I couldn’t resist the headline. This orange juice thing is driving me nuts.
I feel like this isn’t the last time we’ll see this sort of stunt. First, every graphic designer has a go at the comments. Then, the brand people. Finally, Tropicana folds under the pressure.
You know whatâ€™s fascinating to me? These guys had to have spent thousands of dollars testing every aspect of this major brand reset with their core customers. Thereâ€™s no way this couldnâ€™t have seemed like a sure thing to them. So they release it and, as to be expected, change provokes a conversation â€“ people that love it, love it internally and people that hate it need to externalize. Today, since everyoneâ€™s crawling the web to indirectly poll peoples opinions, Pepsi gets exactly what they set themselves up to find – lotâ€™s of critics.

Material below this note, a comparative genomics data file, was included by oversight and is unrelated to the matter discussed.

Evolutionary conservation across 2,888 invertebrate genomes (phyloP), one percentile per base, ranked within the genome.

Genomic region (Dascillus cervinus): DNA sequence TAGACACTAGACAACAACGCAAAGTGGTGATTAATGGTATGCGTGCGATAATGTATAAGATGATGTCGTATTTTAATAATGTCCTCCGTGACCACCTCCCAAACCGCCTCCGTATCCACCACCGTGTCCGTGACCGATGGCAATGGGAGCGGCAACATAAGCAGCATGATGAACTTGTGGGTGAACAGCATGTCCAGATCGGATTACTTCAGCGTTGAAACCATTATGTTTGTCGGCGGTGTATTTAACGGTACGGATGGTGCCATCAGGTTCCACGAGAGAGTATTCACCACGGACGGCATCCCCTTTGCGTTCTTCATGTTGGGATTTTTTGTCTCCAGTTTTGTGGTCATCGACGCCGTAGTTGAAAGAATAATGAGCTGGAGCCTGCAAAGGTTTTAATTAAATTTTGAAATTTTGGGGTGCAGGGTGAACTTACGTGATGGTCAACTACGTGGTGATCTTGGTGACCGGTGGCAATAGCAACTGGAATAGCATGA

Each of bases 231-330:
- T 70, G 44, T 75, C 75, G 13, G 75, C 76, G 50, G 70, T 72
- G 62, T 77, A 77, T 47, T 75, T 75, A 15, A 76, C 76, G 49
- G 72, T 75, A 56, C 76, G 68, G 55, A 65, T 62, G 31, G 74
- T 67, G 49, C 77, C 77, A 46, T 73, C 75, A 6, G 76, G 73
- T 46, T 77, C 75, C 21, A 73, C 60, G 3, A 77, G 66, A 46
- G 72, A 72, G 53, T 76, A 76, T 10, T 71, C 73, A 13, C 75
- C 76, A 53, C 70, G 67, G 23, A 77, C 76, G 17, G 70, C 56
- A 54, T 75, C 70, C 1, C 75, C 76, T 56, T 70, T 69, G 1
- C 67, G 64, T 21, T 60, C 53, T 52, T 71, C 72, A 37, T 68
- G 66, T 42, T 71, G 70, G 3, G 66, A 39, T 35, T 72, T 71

So hereâ€™s the big moment, do you show some leadership and engage, or do you run scared?
You could succeed! Years from now people could be raving about how you have a vision. You delivered simpler packaging to the crowded, noisy super market. (Remember, we live in a post-rationalized world).
Tropicana didn’t even make the first turn. They didnâ€™t even ride out the media storm to see what effect it had on their product sales. Thereâ€™s a fascinating line between sensitive industry leaders and industry leaders that are just too sensitive.
As for the Times article, Twitter is interesting, but thereâ€™s no way itâ€™s the ultimate focus group. Itâ€™s highly edited, itâ€™s not how people feel, itâ€™s what people want the world to know about them. That guy saying â€œtwitter is the ultimate focus groupâ€ really feels like a person who wants to use a hammer for every jobs he has to do…
I wonder will happen when everyone starts Twittering about how much they hate Starbucks’ instant coffee.